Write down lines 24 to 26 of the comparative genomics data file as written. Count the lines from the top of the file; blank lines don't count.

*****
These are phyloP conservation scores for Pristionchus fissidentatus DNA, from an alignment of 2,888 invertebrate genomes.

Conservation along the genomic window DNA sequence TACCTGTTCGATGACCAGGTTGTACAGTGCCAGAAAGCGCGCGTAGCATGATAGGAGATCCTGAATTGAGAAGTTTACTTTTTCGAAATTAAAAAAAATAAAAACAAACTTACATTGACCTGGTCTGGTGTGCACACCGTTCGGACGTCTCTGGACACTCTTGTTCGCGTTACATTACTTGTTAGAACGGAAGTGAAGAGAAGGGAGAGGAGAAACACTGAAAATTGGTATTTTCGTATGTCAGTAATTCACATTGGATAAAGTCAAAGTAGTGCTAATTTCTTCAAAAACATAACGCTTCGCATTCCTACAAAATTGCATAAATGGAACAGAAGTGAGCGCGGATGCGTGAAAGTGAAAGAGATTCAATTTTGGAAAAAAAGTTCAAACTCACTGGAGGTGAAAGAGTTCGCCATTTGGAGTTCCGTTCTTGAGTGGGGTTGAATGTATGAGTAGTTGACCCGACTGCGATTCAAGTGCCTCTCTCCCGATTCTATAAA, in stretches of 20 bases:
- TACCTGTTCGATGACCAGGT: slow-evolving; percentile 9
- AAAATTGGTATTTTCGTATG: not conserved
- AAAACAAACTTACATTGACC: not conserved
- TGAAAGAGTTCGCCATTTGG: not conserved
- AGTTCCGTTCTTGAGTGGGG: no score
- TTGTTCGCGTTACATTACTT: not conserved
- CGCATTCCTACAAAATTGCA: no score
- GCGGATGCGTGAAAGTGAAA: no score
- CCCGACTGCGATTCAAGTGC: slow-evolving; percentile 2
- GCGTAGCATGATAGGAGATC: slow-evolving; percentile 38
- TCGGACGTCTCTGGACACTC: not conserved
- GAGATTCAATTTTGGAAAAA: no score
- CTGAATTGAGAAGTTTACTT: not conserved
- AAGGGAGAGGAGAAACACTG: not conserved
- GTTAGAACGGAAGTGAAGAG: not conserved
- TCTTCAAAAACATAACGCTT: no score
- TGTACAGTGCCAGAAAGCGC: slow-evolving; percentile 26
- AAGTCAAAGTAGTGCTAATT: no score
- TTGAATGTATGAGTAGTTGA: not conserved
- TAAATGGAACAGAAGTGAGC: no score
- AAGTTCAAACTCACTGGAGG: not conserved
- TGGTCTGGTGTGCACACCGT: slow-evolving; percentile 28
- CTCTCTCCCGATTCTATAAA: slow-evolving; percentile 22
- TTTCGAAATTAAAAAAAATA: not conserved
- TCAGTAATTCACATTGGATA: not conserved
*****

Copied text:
- TGGTCTGGTGTGCACACCGT: slow-evolving; percentile 28
- CTCTCTCCCGATTCTATAAA: slow-evolving; percentile 22
- TTTCGAAATTAAAAAAAATA: not conserved